"This vote marks a steady and sure movement toward the translation of the Roman Missal," said Msgr. Anthony Sherman, executive director of the Secretariat for Divine Worship.

Further reviews are scheduled in the fall.

Former Detroit Tigers slugger Willie Horton will be among the speakers who talk about their faith at Home Plate 2009, starting at 3:30 p.m. Aug. 2 at Fifth Third Field.

Also scheduled for the program, which is sponsored by the YES-FM Christian radio (89.3) are Mud Hens players Mike Hessman, Don Kelly, Brent Clvelen, Jeff Larrish, and Eddie Bonine.

Tickets are $14 and include seats for the 6:30 p.m. game against the Buffalo Bisons, with fireworks after the ballgame. Information: mudhens.com/homeplate or 419-389-0893.

Metaphysical Matters Workshop will feature free spiritual teachings by Luanna Myers, Kimmie Rose Zapf and Sharon Kay, Steven Glasgow, and John Miller from 3 to 8:20 p.m. Tuesday at the Bedford Library, 8575 Jackman Rd., Temperance, Mich.

The workshop, sponsored by Toledo Lightworkers Co-op, will cover such topics as applying Chi energy in a positive way; core health healing; DNA implantation; the spiritual dimensions of peace, and discovering past lives.

Information is available by calling 734-888-2600 or by email, toledotlc@yahoo.com.

HARRISONBURG, Va. - A business group that floated the idea of preventing churches from moving into a three-block stretch of the town of Broadway's Main Street has been told such a proposal would be illegal.

Some merchants worried about the impact of churches among storefronts, so they asked the Town Council to look into a ban on houses of worship in their retail area. They said more churches could put a crimp on commerce.

Many residents disagreed. Some were concerned the restriction might be sacrilegious, or at least be perceived as such.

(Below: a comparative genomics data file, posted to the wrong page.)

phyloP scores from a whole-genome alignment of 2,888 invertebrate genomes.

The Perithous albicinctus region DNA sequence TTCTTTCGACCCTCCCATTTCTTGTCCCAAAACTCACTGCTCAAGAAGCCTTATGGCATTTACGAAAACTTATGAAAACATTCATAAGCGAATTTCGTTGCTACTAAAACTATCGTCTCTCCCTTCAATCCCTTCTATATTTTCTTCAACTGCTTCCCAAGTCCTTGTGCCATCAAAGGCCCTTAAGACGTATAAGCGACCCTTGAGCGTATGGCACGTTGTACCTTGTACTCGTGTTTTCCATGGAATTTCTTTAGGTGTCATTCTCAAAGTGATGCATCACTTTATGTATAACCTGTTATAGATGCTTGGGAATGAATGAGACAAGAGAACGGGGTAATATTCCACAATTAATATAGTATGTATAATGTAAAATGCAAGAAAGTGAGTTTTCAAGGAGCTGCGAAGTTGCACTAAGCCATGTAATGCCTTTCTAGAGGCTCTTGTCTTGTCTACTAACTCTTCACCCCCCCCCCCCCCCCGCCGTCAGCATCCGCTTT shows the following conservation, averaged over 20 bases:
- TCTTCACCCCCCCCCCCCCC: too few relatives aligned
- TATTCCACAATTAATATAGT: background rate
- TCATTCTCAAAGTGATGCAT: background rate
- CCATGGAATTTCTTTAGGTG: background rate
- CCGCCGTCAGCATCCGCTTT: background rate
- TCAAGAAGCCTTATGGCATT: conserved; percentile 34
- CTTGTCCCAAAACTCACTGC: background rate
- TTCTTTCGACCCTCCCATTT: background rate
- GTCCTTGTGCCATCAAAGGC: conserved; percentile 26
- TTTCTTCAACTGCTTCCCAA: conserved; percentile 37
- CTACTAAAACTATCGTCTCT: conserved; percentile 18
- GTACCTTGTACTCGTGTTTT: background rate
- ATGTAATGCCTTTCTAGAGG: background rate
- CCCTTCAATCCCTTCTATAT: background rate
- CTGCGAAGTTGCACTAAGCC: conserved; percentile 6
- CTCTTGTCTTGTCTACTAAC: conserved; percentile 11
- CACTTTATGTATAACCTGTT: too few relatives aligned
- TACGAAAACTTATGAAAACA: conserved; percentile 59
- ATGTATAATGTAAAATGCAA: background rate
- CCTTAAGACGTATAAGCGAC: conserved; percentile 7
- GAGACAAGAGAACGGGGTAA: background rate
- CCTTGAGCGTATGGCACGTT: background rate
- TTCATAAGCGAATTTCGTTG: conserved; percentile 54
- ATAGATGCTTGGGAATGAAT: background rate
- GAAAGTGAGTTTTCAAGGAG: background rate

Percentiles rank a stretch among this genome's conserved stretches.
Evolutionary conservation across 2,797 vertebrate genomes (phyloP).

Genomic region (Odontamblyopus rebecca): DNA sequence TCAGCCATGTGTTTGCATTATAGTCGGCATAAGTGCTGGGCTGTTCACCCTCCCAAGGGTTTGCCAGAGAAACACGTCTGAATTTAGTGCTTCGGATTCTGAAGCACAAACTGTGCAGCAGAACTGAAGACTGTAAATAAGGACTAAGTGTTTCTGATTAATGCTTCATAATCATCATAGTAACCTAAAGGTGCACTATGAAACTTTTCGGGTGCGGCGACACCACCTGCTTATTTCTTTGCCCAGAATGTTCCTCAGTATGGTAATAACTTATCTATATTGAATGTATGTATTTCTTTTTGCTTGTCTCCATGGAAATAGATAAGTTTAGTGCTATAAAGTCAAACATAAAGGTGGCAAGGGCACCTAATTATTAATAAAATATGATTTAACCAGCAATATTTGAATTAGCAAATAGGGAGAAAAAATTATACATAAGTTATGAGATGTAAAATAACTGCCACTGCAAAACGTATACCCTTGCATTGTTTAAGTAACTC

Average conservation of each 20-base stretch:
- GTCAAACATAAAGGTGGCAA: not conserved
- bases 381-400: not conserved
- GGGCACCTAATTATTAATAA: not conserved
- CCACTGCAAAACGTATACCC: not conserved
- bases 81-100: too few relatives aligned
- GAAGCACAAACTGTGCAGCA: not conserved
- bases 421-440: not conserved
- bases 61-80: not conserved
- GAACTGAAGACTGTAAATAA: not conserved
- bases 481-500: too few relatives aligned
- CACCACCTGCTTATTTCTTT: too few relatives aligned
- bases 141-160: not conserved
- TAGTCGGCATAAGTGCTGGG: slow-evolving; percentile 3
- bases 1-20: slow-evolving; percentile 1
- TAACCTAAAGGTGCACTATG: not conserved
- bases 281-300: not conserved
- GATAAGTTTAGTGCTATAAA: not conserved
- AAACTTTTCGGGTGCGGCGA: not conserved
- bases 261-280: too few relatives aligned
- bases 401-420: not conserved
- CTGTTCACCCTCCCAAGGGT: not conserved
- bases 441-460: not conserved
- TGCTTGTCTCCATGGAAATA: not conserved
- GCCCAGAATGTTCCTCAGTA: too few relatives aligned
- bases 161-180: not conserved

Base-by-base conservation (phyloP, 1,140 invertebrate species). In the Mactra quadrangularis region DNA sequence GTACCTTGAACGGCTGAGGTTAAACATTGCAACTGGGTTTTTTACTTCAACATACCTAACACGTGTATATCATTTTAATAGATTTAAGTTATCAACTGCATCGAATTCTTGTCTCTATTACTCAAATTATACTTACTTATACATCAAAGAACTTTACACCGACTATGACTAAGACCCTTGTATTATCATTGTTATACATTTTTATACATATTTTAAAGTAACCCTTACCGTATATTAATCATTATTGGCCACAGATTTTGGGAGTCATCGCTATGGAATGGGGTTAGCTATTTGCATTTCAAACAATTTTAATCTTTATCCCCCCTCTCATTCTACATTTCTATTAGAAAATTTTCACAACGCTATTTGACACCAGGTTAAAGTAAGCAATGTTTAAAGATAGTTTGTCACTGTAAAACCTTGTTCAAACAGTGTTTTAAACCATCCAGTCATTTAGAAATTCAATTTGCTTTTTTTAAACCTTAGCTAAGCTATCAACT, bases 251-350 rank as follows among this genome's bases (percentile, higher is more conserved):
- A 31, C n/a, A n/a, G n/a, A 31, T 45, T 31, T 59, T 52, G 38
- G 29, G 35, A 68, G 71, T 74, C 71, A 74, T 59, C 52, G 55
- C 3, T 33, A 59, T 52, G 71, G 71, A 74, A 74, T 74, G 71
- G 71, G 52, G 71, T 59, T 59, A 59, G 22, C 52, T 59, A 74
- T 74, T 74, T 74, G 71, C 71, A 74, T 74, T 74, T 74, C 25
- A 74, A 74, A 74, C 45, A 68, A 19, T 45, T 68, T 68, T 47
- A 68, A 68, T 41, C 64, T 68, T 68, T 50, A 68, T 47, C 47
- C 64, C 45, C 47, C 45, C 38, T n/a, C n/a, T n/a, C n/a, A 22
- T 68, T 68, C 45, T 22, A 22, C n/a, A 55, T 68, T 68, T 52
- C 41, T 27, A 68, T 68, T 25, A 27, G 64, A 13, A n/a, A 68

Town Manager Kyle O'Brien said attorneys advised him it would be illegal under federal law. He cited the Religious Land Use and Institutionalized Persons Act.

SALT LAKE CITY - Mormons struggling with doubt or disaffection can find themselves with a difficult choice: Stay in the church or abandon the faith?

Now, they can go online for advice from a community of Mormons who at some point have suffered a personal crisis of faith, teetered on the edge of quitting, and then found a way to remain active members of the Church of Jesus Christ of Latter-day Saints.

"You are not alone," an introduction page at StayLDS.com reads. "We are here to listen and offer advice. We openly discuss problems in history, doctrine, practice, and culture. We also openly discuss solutions that have helped people in the community reconcile themselves, and find a new, personal path of active faith within our rich LDS tradition."

The Web site is not sanctioned or endorsed by Mormon church, nor is it staffed by experts in religion, psychology, or communications. Instead it's run by and used by Latter-day Saints trying to provide comfort and support for the disillusioned.



Guidelines: Please keep your comments smart and civil. Don't attack other readers personally, and keep your language decent. If a comment violates these standards or our privacy statement or visitor's agreement, click the "X" in the upper right corner of the comment box to report abuse. To post comments, you must be a Facebook member. To find out more, please visit the FAQ.

Points of Interest